Is someone chiming in on your statement or speech? You could ask them to save you the frustration and refrain from leaving their op-ed.
This post unpacks the meaning and origin of this expression.
The expression ‘op-ed’ is an abbreviation of ‘opposite the editorial page.’ Typically, an op-ed in a newspaper reflects the opinions of the author or a group related to the article’s content. An op-ed is usually longer than a standard letter to the editor.
Most op-eds feature experts in the subject matter under discussion. The person usually has the qualifications and experience to write in an informative manner in the op-ed. It’s also common for PR firms to write op-eds in an attempt to forward their specific agenda.
An op-ed is published in a location on the page where it attracts attention from the reader. The traditional placement of the op-ed is next to the editorial. An op-ed is an opinion piece addressing popular issues or a response to another opinion expressed in another media publication or website.
“Listen, I know you’re just trying to help, but I don’t need your op-ed on the matter right now. Please, keep your opinions to yourself.”
“If I want your opinion, I’ll ask for it. Keep your op-ed to yourself and shut up. Why do you think you can just step into the conversation like that?”
“This op-ed piece is brilliant. This writer has real talent, and I hope the editor lets; they write a full column next week.’
“Op-eds are just people’s opinion pieces. They don’t mean anything; there’s nothing factual to gain from listening to someone’s biased opinion over the facts.”
“Did you read the op-ed piece in the NYT this evening? It was a masterclass the way the writer called out the overreach of the government’s authority.’
“There’s no way I’ll have the op-ed piece ready for press by 6pm. I don’t know what to do, and the editor is going to kill me when he finds out.”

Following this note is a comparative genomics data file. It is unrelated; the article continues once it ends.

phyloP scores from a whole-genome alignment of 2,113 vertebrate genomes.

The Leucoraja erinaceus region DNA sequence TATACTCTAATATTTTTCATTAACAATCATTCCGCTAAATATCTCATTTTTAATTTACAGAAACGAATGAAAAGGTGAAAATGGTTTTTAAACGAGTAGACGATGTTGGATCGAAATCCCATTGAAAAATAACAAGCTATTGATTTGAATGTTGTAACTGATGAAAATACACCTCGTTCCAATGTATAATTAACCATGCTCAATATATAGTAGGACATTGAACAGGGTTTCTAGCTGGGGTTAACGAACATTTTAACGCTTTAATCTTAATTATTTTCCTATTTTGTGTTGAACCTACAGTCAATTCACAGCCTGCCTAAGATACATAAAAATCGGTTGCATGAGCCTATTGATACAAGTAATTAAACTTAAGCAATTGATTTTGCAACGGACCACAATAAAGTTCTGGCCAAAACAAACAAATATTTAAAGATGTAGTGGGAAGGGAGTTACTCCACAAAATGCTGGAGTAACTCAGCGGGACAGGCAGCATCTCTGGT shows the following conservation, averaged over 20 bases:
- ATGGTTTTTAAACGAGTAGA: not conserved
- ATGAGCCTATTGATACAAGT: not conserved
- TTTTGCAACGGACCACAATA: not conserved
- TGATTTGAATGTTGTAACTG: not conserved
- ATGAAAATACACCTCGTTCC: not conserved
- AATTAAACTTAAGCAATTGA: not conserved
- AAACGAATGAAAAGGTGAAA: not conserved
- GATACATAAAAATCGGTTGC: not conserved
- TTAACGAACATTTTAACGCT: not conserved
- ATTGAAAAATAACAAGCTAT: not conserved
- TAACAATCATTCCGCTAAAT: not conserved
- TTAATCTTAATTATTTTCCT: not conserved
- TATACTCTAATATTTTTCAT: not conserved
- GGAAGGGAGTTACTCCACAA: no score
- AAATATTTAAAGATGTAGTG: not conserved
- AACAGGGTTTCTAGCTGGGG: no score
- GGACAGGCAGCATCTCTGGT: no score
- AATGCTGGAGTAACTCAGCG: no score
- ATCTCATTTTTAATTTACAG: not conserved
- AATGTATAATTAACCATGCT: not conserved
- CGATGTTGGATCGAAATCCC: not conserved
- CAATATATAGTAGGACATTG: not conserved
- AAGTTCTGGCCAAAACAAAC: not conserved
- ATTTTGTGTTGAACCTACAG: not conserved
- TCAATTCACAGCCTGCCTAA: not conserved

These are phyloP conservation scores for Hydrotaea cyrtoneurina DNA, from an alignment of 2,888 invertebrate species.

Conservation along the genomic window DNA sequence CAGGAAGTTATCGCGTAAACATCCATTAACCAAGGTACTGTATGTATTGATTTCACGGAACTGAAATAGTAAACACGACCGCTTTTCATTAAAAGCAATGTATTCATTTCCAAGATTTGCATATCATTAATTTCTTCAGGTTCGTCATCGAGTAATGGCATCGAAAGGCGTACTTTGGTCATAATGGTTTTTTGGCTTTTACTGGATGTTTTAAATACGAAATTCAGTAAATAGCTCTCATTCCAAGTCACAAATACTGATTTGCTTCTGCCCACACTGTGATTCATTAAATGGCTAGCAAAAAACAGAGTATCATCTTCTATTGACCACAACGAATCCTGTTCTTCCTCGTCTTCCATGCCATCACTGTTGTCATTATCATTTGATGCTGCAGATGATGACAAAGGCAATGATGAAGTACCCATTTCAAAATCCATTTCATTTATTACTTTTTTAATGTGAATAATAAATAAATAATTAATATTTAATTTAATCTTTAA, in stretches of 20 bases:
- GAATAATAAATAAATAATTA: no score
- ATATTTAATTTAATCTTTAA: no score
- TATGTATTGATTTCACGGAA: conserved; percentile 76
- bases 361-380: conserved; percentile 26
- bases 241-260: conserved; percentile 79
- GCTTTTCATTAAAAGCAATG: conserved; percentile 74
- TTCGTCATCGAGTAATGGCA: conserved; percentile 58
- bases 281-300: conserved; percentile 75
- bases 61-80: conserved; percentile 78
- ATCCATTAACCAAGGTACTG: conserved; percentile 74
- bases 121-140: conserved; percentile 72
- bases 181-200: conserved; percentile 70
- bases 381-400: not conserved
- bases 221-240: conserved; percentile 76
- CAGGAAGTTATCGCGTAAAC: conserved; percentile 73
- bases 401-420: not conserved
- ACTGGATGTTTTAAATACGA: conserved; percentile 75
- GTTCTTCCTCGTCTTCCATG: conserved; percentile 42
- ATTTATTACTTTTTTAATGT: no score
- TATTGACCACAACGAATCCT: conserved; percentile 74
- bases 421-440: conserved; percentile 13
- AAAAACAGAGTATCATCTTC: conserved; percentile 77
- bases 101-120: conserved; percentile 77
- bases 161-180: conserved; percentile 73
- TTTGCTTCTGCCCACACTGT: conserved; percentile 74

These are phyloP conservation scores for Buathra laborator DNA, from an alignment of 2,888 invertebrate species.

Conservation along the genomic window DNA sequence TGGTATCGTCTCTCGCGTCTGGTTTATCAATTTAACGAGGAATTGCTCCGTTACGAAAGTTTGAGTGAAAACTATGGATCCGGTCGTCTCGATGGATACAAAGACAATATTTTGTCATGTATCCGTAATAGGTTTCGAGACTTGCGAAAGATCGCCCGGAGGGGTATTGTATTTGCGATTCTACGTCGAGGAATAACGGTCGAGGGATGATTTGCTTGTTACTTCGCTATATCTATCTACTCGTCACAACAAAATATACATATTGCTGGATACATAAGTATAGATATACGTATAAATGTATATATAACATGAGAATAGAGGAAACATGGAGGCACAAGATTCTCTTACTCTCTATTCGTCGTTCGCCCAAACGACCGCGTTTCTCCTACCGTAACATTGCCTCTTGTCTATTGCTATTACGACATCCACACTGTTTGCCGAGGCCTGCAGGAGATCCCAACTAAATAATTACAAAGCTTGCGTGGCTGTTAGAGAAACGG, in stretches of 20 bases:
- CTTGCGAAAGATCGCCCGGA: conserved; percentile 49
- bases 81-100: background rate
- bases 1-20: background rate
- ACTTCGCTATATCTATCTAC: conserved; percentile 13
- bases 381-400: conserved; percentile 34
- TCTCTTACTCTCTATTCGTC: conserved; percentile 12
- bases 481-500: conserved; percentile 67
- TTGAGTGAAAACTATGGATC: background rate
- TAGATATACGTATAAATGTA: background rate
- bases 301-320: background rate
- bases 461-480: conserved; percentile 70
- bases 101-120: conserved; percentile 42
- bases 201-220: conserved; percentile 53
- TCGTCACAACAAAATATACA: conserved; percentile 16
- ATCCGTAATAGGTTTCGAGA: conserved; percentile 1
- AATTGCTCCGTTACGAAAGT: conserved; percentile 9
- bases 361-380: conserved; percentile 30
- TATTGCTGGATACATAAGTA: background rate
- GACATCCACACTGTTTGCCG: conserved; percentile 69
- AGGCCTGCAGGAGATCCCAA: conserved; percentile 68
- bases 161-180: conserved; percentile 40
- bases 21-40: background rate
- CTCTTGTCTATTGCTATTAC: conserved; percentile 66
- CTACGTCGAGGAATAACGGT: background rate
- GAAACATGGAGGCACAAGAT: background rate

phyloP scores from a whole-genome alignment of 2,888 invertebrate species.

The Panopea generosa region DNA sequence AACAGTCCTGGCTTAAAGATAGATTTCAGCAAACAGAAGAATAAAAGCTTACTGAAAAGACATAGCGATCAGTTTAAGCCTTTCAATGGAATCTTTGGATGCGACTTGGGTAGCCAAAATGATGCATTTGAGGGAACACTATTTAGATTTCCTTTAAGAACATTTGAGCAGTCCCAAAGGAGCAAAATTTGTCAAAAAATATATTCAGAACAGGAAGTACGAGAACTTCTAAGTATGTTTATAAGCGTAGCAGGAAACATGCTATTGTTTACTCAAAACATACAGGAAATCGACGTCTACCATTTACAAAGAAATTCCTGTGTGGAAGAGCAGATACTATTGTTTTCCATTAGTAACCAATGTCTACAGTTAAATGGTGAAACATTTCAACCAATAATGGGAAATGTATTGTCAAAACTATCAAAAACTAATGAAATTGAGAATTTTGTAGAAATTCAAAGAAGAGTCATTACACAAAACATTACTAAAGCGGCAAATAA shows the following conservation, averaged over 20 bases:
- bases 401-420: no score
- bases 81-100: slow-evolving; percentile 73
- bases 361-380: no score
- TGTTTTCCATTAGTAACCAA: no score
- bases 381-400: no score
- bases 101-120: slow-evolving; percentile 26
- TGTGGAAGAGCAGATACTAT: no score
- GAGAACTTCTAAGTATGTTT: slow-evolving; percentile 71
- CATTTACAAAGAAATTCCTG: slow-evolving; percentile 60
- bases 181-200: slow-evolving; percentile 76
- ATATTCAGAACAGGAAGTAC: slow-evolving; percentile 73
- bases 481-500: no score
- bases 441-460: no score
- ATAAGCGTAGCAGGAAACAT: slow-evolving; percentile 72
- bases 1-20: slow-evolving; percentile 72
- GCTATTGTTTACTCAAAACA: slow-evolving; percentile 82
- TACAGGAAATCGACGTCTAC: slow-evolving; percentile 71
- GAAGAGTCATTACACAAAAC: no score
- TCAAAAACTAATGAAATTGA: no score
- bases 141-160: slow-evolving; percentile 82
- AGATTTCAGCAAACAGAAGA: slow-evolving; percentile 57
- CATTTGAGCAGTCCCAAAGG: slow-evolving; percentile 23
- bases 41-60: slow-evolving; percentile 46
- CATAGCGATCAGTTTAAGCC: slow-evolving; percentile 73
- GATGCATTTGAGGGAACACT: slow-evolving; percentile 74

The expression ‘op-ed’ originates from the first ‘op-ed’ post created by Herbert Bayard Swope in 1921. Swope wrote the piece for The New York Evening World.
When Swope took the role of editor at the newspaper in 1920, he referred to the page opposite the editorial as ‘a catchall for book reviews, society boilerplate, and obituaries.’
Swope had the following to say about the op-ed piece.
“It occurred to me that nothing is more interesting than opinion when opinion is interesting, so I devised a method of cleaning off the page opposite the editorial, which became the most important in America … and thereon I decided to print opinions, ignoring facts.”
As a result, Swope developed his op-ed page in 1970, using it to include opinions from his employees. However, the first modern op-ed page appeared in the New York Times, penned by John B. Oakes on 21 September 1970.
Phrases Similar to Op Ed
- Point of view.
- Opinion editorial
Phrases Opposite to Op Ed
- Featured article.
What is the Correct Saying?
Ways People May Say Op Ed Incorrectly
The phrase ‘op-ed’ refers to a short statement of option. Using it to describe a manifesto is incorrect. It’s more common for people to use the phrase to tell people they don’t want to hear their opinion.
Acceptable Ways to Phrase Op-Ed
You can use the expression ‘op-ed’ to describe an op-ed in a magazine or newspaper. However, the most common use of the term is in social and professional conversations where someone interjects with their opinion after someone makes a statement. You could use it at work after someone gives you a rundown of the new CRM system and you want to give your opinion.
Use it at home to describe how your kids chime in with their thoughts on where to take the family vacation after you make a suggestion. An ‘op-ed’ in terms of a conversation can have a negative or positive connotation. For instance, you could be grateful for the other person’s feedback or tell them it’s unwanted, and they should keep their opinions to themselves.